Senators at odds on end-of-life bill
BRATTLEBORO -- In the weighty debate about end-of-life choices for the terminally ill, a local legislator played a critical -- and controversial -- role in state Senate deliberations this past week.
The Senate bill was designed to allow terminally ill patients in Vermont to legally receive a lethal dose of medication if they so choose.
The initial bill, modeled on Oregon's "Death With Dignity Act," included provisions designed as safeguards: For instance, patients had to be mentally competent and had to request the medication three times, including once in writing.
Also, two doctors had to agree that a patient had fewer than six months to live.
But on Wednesday, Sen. Peter Galbraith, D-Townshend, joined Sen. Robert Hartwell, a Bennington Democrat, in offering a sweeping amendment that replaced much of the original bill with a more hands-off provision: Doctors who write lethal prescriptions to the terminally ill, the legislation said, could not be held criminally or civilly liable and would not be subject to professional disciplinary action.
Two 15-15 ties
Subsequent debate produced two 15-15 ties in the Senate, with Lt. Gov. Phil Scott twice breaking that tie in favor of preserving the Galbraith-Hartwell version of the bill.
Ultimately, that version was approved Thursday by the Senate in a 22-8 vote.
"We actually developed a 2-to-1 consensus around the idea of patient choice," Galbraith said Friday.
The second-term senator said he had been listening to both opponents and proponents of the initial bill when he was struck that there was "a lot of common ground."
Proponents wanted terminally ill patients to be able to choose to end their own lives.
"The opponents were saying, ‘We don't want to see a state-sponsored process for suicide,'" Galbraith said.
Galbraith said he talked to many constituents about the issue. He believes the changes he proposed -- and which eventually were approved -- were a good compromise.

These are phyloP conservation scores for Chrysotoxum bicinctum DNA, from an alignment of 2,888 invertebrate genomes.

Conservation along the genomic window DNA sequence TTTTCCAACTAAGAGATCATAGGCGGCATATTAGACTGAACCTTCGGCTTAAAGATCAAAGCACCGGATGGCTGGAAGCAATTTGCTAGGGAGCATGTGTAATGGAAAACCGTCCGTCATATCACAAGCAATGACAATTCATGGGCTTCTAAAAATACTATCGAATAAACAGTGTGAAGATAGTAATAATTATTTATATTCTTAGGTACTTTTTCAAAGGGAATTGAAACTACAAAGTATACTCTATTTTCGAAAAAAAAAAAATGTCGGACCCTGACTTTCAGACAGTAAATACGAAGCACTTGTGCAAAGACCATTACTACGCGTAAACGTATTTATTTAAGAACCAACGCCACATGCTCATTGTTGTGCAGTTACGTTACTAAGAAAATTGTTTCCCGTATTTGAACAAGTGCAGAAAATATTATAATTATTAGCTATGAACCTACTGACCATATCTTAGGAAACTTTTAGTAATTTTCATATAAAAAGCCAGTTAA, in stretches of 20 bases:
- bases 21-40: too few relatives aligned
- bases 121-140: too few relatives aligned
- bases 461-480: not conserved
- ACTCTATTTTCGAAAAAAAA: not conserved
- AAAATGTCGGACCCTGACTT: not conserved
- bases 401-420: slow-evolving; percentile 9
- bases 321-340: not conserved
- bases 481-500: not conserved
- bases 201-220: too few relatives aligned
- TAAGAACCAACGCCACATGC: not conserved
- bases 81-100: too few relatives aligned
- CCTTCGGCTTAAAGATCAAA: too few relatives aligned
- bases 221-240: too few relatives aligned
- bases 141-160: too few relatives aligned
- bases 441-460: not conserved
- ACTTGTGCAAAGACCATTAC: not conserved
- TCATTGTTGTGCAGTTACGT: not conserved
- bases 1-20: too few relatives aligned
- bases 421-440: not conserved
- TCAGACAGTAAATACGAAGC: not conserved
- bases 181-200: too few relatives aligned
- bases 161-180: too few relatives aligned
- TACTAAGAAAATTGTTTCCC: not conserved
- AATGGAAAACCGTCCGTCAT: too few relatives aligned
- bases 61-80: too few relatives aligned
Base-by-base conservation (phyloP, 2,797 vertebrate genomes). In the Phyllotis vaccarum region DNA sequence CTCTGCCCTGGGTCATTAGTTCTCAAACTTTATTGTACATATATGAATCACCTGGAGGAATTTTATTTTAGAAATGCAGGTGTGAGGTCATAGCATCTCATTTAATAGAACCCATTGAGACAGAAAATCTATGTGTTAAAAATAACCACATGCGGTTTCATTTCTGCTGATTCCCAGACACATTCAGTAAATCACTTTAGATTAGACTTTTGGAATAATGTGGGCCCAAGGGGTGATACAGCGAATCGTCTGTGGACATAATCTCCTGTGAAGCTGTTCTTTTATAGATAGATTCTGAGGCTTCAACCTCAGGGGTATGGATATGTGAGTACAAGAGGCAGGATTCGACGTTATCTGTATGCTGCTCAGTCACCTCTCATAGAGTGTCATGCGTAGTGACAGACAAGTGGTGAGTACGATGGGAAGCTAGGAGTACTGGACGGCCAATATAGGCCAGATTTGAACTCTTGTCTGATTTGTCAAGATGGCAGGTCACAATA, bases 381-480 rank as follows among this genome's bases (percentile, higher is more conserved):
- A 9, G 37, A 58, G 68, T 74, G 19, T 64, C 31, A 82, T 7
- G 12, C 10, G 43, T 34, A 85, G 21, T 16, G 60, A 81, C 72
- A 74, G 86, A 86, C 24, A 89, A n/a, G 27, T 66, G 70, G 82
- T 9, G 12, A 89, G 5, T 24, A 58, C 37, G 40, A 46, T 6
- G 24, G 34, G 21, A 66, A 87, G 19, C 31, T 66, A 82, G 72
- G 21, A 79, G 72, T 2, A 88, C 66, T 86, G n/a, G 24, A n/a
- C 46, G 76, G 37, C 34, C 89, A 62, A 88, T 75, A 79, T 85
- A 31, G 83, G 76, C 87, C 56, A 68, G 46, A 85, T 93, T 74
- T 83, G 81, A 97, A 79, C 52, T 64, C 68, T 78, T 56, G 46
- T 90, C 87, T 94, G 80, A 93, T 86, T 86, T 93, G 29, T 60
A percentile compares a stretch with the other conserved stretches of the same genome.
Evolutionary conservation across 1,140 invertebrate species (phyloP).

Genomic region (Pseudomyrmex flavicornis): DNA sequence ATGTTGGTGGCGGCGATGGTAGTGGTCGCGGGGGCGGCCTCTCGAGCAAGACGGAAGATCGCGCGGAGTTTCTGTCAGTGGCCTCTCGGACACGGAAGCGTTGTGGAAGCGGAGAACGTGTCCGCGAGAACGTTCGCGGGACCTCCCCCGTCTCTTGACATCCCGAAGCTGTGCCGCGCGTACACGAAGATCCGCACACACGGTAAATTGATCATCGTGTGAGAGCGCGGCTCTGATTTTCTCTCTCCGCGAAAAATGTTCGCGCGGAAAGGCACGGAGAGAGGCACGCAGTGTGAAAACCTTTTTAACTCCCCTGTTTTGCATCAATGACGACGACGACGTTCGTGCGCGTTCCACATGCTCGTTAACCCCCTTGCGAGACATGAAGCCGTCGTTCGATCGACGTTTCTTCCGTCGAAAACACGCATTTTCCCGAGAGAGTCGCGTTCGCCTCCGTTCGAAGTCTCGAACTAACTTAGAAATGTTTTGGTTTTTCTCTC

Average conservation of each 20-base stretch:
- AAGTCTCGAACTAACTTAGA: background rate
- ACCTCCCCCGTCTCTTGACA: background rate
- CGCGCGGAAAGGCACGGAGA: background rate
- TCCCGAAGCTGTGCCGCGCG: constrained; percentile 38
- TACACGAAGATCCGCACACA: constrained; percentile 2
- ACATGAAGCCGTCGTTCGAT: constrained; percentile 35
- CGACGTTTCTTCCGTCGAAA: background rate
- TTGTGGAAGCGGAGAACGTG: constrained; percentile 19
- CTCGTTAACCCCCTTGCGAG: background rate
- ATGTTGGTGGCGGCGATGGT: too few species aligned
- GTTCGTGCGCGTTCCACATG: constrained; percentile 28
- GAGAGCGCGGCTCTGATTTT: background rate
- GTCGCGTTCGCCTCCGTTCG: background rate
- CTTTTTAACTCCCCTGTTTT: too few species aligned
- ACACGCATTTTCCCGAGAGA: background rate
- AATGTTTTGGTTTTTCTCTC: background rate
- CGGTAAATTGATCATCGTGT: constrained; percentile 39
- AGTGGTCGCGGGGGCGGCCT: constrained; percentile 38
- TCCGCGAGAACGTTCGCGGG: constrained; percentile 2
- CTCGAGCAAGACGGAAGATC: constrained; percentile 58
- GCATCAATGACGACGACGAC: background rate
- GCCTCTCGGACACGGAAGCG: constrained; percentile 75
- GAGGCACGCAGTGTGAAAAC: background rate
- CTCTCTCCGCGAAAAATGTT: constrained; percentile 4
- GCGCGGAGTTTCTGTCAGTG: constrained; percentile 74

"I drafted an amendment that leaves the end-of-life decision between a doctor and her patient," he said.
In response to critics who say the amended bill lacks safeguards for patients, Galbraith said he did not believe those processes were realistic in end-of-life situations.
"This is not the way it really works," Galbraith said.
He added that a constituent praised his work with the following message: "Thank you for getting rid of these hurdles."
However, others remain convinced that changing the initial bill was a bad idea. Among those voting against the amended bill was Sen. Jeanette White, a Putney Democrat.
White's objections were recorded by Wednesday's official Senate journal: "While I want to see this bill go forward, this bill as it now exists is 180 degrees from the original intent and is such a travesty that I would rather have the other body start anew (than) try to improve this bill."
On Friday, White detailed her objections.
"This has no safeguards. There is no requirement for competency, no age requirement, no requirement that the doctor advise you of the availability of palliative care, no requirement that the doctor even advise you of what might be a lethal dose ... no requirement that the patient ask for the drug or suggest his intentions," White wrote in an e-mail to the Reformer.
"This bill gives physicians immunity with no protection for patients," White added. "According to the attorney general's office, it seems to be so broad as to cover any form of professional discipline or tort liability even for misconduct or gross negligence. And because it is all ‘wink wink,' there is no ability for an after-the-fact review."
White said there were a variety of reasons behind the revised bill's passage in Thursday's final vote.
"Some voted for it because they saw it as a way to kill the original (bill), some because they just did not want to have to vote on this highly charged issue, some because they believed it provided a good answer to a thorny issue (and) some to at least keep something alive that might have the chance to be improved on by the House," she said.
The matter now will be taken up by the House, where Speaker Shap Smith reportedly expressed doubts about an end-of-life bill that was "changed on the fly" in the Senate.
Galbraith does not agree with that characterization.
"It was not changed on the fly. This is how the legislative process works," he said. "This was the result of a deliberative process."
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